Planting landscaping Boxwood hedges can change the whole appearance of any space. Boxwood or Buxus sempervirens as is scientifically known is a great choice for people who want a tree that can be shaped easily. The varieties used in landscaping are often the dwarf varieties.
Boxwood does well when planted in locations with partial shade. However, varieties can tolerate full sun. If you live in an area where the mid-day sun can get scorching, you should look for an area with shade.
Too much exposure to direct sun will burn the leaves. The hedges and the trees will have a bronzing look.
Boxwoods do well when watered thoroughly and deeply. If your watering is shallow, sufficient water will not reach the root one especially for already established Boxwood with well-developed root systems.
For the first two years before the Boxwoods are properly established, water them at least once every week. In general, you should also increase the frequency of watering during hot summers.
Boxwoods are not picky when it comes to the type of soil. As long as the soil is well-draining, they will grow well.
Avoid soils that are soggy as they can lead to root rot and eventually plant death. The ideal soil pH for Boxwood is between 6.5-7.
Boxwood blight is one of the primary problems when growing Boxwood. The disease thrives under warm and damp conditions. To reduce the chances of your plants being attacked, avoid other subjects from overcrowding the Boxwood.
In autumn watch out for leaves that fall on to the trees and stick on their leaves. When left uncontrolled, the leaves trap moisture that can encourage disease.
Frequently check your tree so that you can note any signs of infection. Symptoms of Boxwood blight show up as brown or black patches on the leaves. If left unattended they eventually turn into black specks.
To control the disease, spray with a garden fungicide the instance you notice the brown and black patches.
Repeat the spraying procedure every 14 days. Recovering plants should also be fed and watered properly to help them recover fast.
Boxwood Winter Bronzing
Boxwood can sometimes develop a bronze or orange discoloration on the foliage. The intensity often increases during winter.
This can be disheartening for people who planted the trees for their evergreen look. The discoloration can also occur at any time for Boxwood trees that are grown in pots.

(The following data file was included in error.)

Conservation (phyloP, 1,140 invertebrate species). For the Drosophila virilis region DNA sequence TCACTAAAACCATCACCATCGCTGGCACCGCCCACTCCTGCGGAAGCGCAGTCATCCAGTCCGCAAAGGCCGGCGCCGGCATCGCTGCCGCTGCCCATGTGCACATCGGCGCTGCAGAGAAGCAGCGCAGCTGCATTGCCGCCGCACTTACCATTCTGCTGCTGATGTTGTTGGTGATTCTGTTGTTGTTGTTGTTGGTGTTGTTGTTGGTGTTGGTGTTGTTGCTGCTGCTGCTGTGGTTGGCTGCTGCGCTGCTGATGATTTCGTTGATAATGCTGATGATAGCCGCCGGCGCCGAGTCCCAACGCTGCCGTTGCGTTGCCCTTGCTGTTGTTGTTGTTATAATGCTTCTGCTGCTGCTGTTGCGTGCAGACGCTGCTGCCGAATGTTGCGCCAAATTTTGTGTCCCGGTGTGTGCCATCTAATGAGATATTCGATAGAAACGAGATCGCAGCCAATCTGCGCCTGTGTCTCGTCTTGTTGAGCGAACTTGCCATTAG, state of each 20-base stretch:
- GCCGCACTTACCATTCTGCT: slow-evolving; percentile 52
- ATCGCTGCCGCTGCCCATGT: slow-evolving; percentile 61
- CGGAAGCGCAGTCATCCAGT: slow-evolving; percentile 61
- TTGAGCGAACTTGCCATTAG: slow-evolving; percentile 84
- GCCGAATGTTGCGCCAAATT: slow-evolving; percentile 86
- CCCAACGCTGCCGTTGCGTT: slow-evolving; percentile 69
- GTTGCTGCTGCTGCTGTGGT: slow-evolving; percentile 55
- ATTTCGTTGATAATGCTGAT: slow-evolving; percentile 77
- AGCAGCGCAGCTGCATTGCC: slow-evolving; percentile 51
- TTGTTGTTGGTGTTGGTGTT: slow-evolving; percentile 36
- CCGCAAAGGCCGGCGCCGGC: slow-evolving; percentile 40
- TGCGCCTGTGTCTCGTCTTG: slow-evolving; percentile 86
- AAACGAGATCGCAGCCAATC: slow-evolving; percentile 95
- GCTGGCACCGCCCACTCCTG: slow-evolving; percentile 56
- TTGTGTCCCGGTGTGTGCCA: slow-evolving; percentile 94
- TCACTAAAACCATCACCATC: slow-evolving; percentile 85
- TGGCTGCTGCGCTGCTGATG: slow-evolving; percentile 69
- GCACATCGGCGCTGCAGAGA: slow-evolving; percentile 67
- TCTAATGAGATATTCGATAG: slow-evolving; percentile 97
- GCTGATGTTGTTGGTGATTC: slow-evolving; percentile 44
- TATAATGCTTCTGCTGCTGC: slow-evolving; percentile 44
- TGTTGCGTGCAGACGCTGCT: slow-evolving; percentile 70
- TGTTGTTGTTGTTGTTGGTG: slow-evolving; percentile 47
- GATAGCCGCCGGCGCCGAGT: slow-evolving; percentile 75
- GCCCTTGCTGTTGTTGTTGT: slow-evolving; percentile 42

The discoloration is not Boxwood blight. It’s caused by nutrient deficiency, primarily potassium. Potassium is highly soluble and washes out of the soil during watering.
To address the problem, replenish potassium through fertilization and you will get healthy and beautiful looking trees.
Sometimes the bronzing can occur if the plant is located in the path of harsh winter winds. When selecting the planting location, make sure the plants will be sheltered from any harsh gusts of weed.
To get healthy foliage and stimulate growth to feed your Boxwood with fertilizer during spring. You can also feed the Boxwood in autumn if you notice the foliage is getting discolored.
Get a couple of small handfuls of the fertilizer and sprinkle it around the base of the Boxwood. Work it into the surface of the soil or growing medium if the plant is growing in a pot. Water it thoroughly immediately.
If getting the healthy dark green foliage is elusive even after fertilizing your boxwood, you can give it an extra boost by applying a can full of liquid tomato fertilizer.
The liquid tomato fertilizer is high in potash and should replenish the depleted nutrients and get your plant all healthy looking.
Mulching Boxwood helps protect the shallow-rooted trees. The mulch helps keep the roots cool as well as preserve moisture around the roots.
Apply about 2-3 inches of mulch all around the tree. Avoid covering the trunk when applying your layer of mulch.
Boxwood trees can also be attacked by tree leaf miners. These leaf miners can cause significant damage to boxwood plants, particularly in urban areas.
Take action as soon as you notice any leaves that have been eaten. Spray the entire tree with pesticides.
Make sure that both the underside and the upper side of the leaves are completely covered. Repeat the spraying process after 10 days.
Pruning and Trimming Boxwood
Boxwoods are popular trees for landscaping because they can be trimmed and shaped into different shapes and forms. Most people use them to make beautiful hedges while others make artistic shapes such as animals.
The best time to trim your boxwood is midsummer. If you trim them too early in the growing season, you risk early growth damage.
Early in the season, the plant is producing soft shoots that are susceptible to damage. Sometimes these soft shoots can get damaged by a late frost and tend to go white. This can sometimes be mistaken for Boxwood blight but it’s not.
Boxwood Container Gardening
Boxwoods can be successfully grown in containers. The trees are slow growers and can be established in lareg containers.
For best results for container Boxwood, choose the dwarf varieties. Also ensure that the containers are as large as possible. At least twice the size of teh root ball when establishing the plant the first time.
Caring for Boxwood in container is no different from caring for them in the garden. make sure to provide the plant with sufficient water and nutrients in the growing medium.
Growing boxwood in containers can be handy when you want to move the plant to a different location for different reasons.
Boxwoods can be utilized differently for different purposes. You can grow them as focal points, creating formal hedges, as well as creating elegant landscapes.
I love them because they are super easy to care for and low maintenance. As long as you give them basic care, you will have beautiful shrubs.
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